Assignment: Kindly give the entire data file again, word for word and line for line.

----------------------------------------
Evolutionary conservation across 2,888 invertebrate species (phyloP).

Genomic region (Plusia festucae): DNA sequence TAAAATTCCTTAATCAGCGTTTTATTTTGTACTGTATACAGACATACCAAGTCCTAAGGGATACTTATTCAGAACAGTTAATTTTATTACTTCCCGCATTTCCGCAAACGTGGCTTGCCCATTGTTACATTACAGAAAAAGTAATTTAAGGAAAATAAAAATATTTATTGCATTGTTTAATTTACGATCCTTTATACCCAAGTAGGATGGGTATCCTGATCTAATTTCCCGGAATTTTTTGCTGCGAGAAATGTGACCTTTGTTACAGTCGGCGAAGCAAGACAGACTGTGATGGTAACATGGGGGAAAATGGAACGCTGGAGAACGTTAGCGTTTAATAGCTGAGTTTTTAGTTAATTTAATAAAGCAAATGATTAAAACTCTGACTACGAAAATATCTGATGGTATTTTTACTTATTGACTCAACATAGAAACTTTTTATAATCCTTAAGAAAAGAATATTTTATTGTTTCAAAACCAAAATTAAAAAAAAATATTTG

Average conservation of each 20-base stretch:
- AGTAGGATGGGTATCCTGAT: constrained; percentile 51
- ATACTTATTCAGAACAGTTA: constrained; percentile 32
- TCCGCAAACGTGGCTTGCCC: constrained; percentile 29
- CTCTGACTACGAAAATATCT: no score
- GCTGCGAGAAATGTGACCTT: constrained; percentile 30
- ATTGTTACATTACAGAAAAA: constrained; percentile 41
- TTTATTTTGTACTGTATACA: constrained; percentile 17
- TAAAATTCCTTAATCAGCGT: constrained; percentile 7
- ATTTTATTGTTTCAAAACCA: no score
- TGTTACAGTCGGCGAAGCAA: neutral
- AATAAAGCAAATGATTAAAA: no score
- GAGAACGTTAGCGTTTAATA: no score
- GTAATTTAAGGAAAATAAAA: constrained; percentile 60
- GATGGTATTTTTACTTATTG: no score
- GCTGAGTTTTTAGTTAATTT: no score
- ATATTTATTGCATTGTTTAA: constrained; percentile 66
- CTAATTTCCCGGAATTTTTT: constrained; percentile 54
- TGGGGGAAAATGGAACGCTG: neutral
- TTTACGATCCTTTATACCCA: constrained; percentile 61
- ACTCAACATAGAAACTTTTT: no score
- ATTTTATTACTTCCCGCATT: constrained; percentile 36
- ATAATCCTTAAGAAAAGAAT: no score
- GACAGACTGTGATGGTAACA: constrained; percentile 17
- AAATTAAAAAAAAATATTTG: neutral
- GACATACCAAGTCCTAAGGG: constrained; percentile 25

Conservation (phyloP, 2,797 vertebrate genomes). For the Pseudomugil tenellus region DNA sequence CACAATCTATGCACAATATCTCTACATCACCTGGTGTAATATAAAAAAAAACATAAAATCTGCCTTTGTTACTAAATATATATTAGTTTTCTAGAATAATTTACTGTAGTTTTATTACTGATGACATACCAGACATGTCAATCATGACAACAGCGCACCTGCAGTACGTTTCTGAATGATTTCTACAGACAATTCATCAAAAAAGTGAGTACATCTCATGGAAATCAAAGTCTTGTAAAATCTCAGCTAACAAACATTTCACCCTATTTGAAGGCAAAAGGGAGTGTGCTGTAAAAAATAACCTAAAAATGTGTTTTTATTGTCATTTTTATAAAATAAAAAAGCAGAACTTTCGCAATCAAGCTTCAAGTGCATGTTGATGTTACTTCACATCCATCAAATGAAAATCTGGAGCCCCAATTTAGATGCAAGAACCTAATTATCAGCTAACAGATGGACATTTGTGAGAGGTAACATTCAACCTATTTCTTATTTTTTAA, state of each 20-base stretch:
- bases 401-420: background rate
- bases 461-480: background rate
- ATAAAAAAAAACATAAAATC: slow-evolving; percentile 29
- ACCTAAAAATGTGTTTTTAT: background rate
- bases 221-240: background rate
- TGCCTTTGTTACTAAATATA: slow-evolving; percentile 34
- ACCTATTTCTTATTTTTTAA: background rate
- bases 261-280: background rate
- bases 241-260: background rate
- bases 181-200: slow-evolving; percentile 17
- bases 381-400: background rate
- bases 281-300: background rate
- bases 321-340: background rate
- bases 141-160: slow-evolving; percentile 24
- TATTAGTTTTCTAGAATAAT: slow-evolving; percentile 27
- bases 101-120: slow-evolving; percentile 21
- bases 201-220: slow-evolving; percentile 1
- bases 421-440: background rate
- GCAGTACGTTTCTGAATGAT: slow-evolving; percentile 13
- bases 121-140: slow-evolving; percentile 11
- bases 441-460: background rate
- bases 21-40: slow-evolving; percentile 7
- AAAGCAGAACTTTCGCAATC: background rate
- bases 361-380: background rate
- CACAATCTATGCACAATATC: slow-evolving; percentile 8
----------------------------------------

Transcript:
Evolutionary conservation across 2,888 invertebrate species (phyloP).

Genomic region (Plusia festucae): DNA sequence TAAAATTCCTTAATCAGCGTTTTATTTTGTACTGTATACAGACATACCAAGTCCTAAGGGATACTTATTCAGAACAGTTAATTTTATTACTTCCCGCATTTCCGCAAACGTGGCTTGCCCATTGTTACATTACAGAAAAAGTAATTTAAGGAAAATAAAAATATTTATTGCATTGTTTAATTTACGATCCTTTATACCCAAGTAGGATGGGTATCCTGATCTAATTTCCCGGAATTTTTTGCTGCGAGAAATGTGACCTTTGTTACAGTCGGCGAAGCAAGACAGACTGTGATGGTAACATGGGGGAAAATGGAACGCTGGAGAACGTTAGCGTTTAATAGCTGAGTTTTTAGTTAATTTAATAAAGCAAATGATTAAAACTCTGACTACGAAAATATCTGATGGTATTTTTACTTATTGACTCAACATAGAAACTTTTTATAATCCTTAAGAAAAGAATATTTTATTGTTTCAAAACCAAAATTAAAAAAAAATATTTG

Average conservation of each 20-base stretch:
- AGTAGGATGGGTATCCTGAT: constrained; percentile 51
- ATACTTATTCAGAACAGTTA: constrained; percentile 32
- TCCGCAAACGTGGCTTGCCC: constrained; percentile 29
- CTCTGACTACGAAAATATCT: no score
- GCTGCGAGAAATGTGACCTT: constrained; percentile 30
- ATTGTTACATTACAGAAAAA: constrained; percentile 41
- TTTATTTTGTACTGTATACA: constrained; percentile 17
- TAAAATTCCTTAATCAGCGT: constrained; percentile 7
- ATTTTATTGTTTCAAAACCA: no score
- TGTTACAGTCGGCGAAGCAA: neutral
- AATAAAGCAAATGATTAAAA: no score
- GAGAACGTTAGCGTTTAATA: no score
- GTAATTTAAGGAAAATAAAA: constrained; percentile 60
- GATGGTATTTTTACTTATTG: no score
- GCTGAGTTTTTAGTTAATTT: no score
- ATATTTATTGCATTGTTTAA: constrained; percentile 66
- CTAATTTCCCGGAATTTTTT: constrained; percentile 54
- TGGGGGAAAATGGAACGCTG: neutral
- TTTACGATCCTTTATACCCA: constrained; percentile 61
- ACTCAACATAGAAACTTTTT: no score
- ATTTTATTACTTCCCGCATT: constrained; percentile 36
- ATAATCCTTAAGAAAAGAAT: no score
- GACAGACTGTGATGGTAACA: constrained; percentile 17
- AAATTAAAAAAAAATATTTG: neutral
- GACATACCAAGTCCTAAGGG: constrained; percentile 25

Conservation (phyloP, 2,797 vertebrate genomes). For the Pseudomugil tenellus region DNA sequence CACAATCTATGCACAATATCTCTACATCACCTGGTGTAATATAAAAAAAAACATAAAATCTGCCTTTGTTACTAAATATATATTAGTTTTCTAGAATAATTTACTGTAGTTTTATTACTGATGACATACCAGACATGTCAATCATGACAACAGCGCACCTGCAGTACGTTTCTGAATGATTTCTACAGACAATTCATCAAAAAAGTGAGTACATCTCATGGAAATCAAAGTCTTGTAAAATCTCAGCTAACAAACATTTCACCCTATTTGAAGGCAAAAGGGAGTGTGCTGTAAAAAATAACCTAAAAATGTGTTTTTATTGTCATTTTTATAAAATAAAAAAGCAGAACTTTCGCAATCAAGCTTCAAGTGCATGTTGATGTTACTTCACATCCATCAAATGAAAATCTGGAGCCCCAATTTAGATGCAAGAACCTAATTATCAGCTAACAGATGGACATTTGTGAGAGGTAACATTCAACCTATTTCTTATTTTTTAA, state of each 20-base stretch:
- bases 401-420: background rate
- bases 461-480: background rate
- ATAAAAAAAAACATAAAATC: slow-evolving; percentile 29
- ACCTAAAAATGTGTTTTTAT: background rate
- bases 221-240: background rate
- TGCCTTTGTTACTAAATATA: slow-evolving; percentile 34
- ACCTATTTCTTATTTTTTAA: background rate
- bases 261-280: background rate
- bases 241-260: background rate
- bases 181-200: slow-evolving; percentile 17
- bases 381-400: background rate
- bases 281-300: background rate
- bases 321-340: background rate
- bases 141-160: slow-evolving; percentile 24
- TATTAGTTTTCTAGAATAAT: slow-evolving; percentile 27
- bases 101-120: slow-evolving; percentile 21
- bases 201-220: slow-evolving; percentile 1
- bases 421-440: background rate
- GCAGTACGTTTCTGAATGAT: slow-evolving; percentile 13
- bases 121-140: slow-evolving; percentile 11
- bases 441-460: background rate
- bases 21-40: slow-evolving; percentile 7
- AAAGCAGAACTTTCGCAATC: background rate
- bases 361-380: background rate
- CACAATCTATGCACAATATC: slow-evolving; percentile 8